Complex Toe-to-Heel Flooding (CTTHF) is a short distance flooding technique developed by the authors for sandstone formations. CTTHF applied on horizontal wells and requires at least one barrier and injector hydraulic fracture, also it requires at least one method to control early water production. This paper discusses the design aspects of the CTTHF including the design of barrier fracture, injector fracture, and the produced water control methods. Technical and economical evaluation to rank different design setups is performed and presented.
Advanced commercial reservoir simulator with hydraulic fracturing module was used to simulate different CTTHF setups and reservoir conditions to set the reservoir selection criteria and proper design methodology. In this study, Toe-to-Heel Waterflooding was considered the base case. Sensitivity studies for barrier fracture and injector design has been achieved and presented. Moreover, a sensitivity studies for hydraulic fractures spacing, number of barrier fractures, batch injection scheduling and changing packer location have been performed.
When CTTHF is applied in high permeable sandstone formation, early water production is expected, except produced water control method is used. This study states the feasibility conditions for each proposed produced water control technique. Also, a methodology for candidate reservoir selection, design of barrier and injector fractures is developed and presented. There are multiple fluid systems can be used to create the barrier to seal a pre-determined zone. CTTHF is better reservoir management approach.
The novelty of the CTTHF is giving multiple options for produced water control that maximizes the produced oil and minimizes the water production. CTTHF's produced water control can make some reservoirs economic to produce.
Some of the trends and issues related to water management for tight oil and gas are discussed, including environmental, sustainability, and legislative issues associated with water handling for hydraulic fracturing. Some of the trends and issues related to water management for tight oil and gas are discussed, including environmental, sustainability, and legislative issues associated with water handling for hydraulic fracturing.
Three papers selected from 2018 SPE ATCE look at the challenges and approaches to the treatment of increasing volumes of produced water. Volatile organic compounds (VOCs) present in crude oil can be released to the atmosphere from storage tanks, waste waters, and equipment leaks. A pilot-scale sequential biotrickling/biofiltration unit was designed and tested for removal of VOCs from a wastewater sump. Models were developed for these wells for future water-production prediction and a spatial analysis was also conducted.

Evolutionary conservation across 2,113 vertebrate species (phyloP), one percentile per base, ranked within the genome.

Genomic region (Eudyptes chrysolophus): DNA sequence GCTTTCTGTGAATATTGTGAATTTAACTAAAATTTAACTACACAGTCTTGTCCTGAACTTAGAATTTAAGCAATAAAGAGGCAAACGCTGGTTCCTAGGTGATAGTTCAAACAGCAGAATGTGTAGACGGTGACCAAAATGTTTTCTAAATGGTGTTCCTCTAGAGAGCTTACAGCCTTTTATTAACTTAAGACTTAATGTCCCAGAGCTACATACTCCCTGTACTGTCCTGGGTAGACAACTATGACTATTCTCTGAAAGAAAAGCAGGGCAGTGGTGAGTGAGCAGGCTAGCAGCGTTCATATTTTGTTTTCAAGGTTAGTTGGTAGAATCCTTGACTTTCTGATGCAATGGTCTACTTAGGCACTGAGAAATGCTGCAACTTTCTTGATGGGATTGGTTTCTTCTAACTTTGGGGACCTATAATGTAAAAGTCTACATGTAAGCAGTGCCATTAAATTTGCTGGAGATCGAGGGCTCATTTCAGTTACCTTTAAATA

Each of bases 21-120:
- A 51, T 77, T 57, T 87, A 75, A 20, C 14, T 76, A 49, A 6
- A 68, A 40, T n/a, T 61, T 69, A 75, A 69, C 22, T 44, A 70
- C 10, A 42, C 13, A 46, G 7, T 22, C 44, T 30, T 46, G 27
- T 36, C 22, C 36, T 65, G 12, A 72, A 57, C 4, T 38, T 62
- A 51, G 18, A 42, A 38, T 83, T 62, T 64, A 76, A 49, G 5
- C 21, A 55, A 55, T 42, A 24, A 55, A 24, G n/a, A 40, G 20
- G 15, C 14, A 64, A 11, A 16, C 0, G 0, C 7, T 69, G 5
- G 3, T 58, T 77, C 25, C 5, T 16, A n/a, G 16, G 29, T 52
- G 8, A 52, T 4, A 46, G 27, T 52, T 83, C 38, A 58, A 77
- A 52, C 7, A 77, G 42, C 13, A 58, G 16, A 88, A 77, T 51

The effectiveness of delivering information about a new energy project to community stakeholders varies based on the method used; how a message is framed can affect individual opinions. Models were developed for these wells for future water-production prediction and a spatial analysis was also conducted. This article explores the outlook for the global market and gives insight into technology trends and the regions that hold the biggest opportunities for water treatment.
The recent oil and gas downturn has changed the industry forever; forcing improvement in operational efficiencies with reduced operating costs. However, complex flow assurance challenges persist, and significant strides have been made recently to develop and improve technologies and methodologies to ensure productivity is maximised whilst reducing integrity risks. This session will focus on flow assurance challenges throughout the cradle-to-grave lifecycle of developments, ageing infrastructure and asset integrity, increasing demand of water injection and associated produced water handling, and the latest advanced techniques for monitoring and surveillance.
Ms. Cooper has over 25-years of environmental and sustainability experience in government, industry and a law firm. Her focus is on sustainability, EHS, water management, audits and due diligence, management systems, compliance, regulatory affairs, and stakeholder engagement. Her experience with water and the oil and natural gas industry is diverse and extensive. When working in-house at oil and gas companies, she oversaw their environmental water teams and was involved in regulatory permitting, compliance, life-cycle water management, water data and reporting systems, and risk evaluations at the regional and corporate level. Her produced water experience includes water sourcing, transport, storage, usage, disposal and treatment for release to the surface or reuse.
All oil fields under waterdrive, either from waterflood or a natural aquifer, eventually produce water along with oil. Even gas-cap and depletion reservoirs may produce some water. For these reasons, as well as economics, excess water production is not desirable. The material presented in this section that deals with water control technology has been abstracted from a detailed review of water problems and control technology. This review contains the references to the original literature.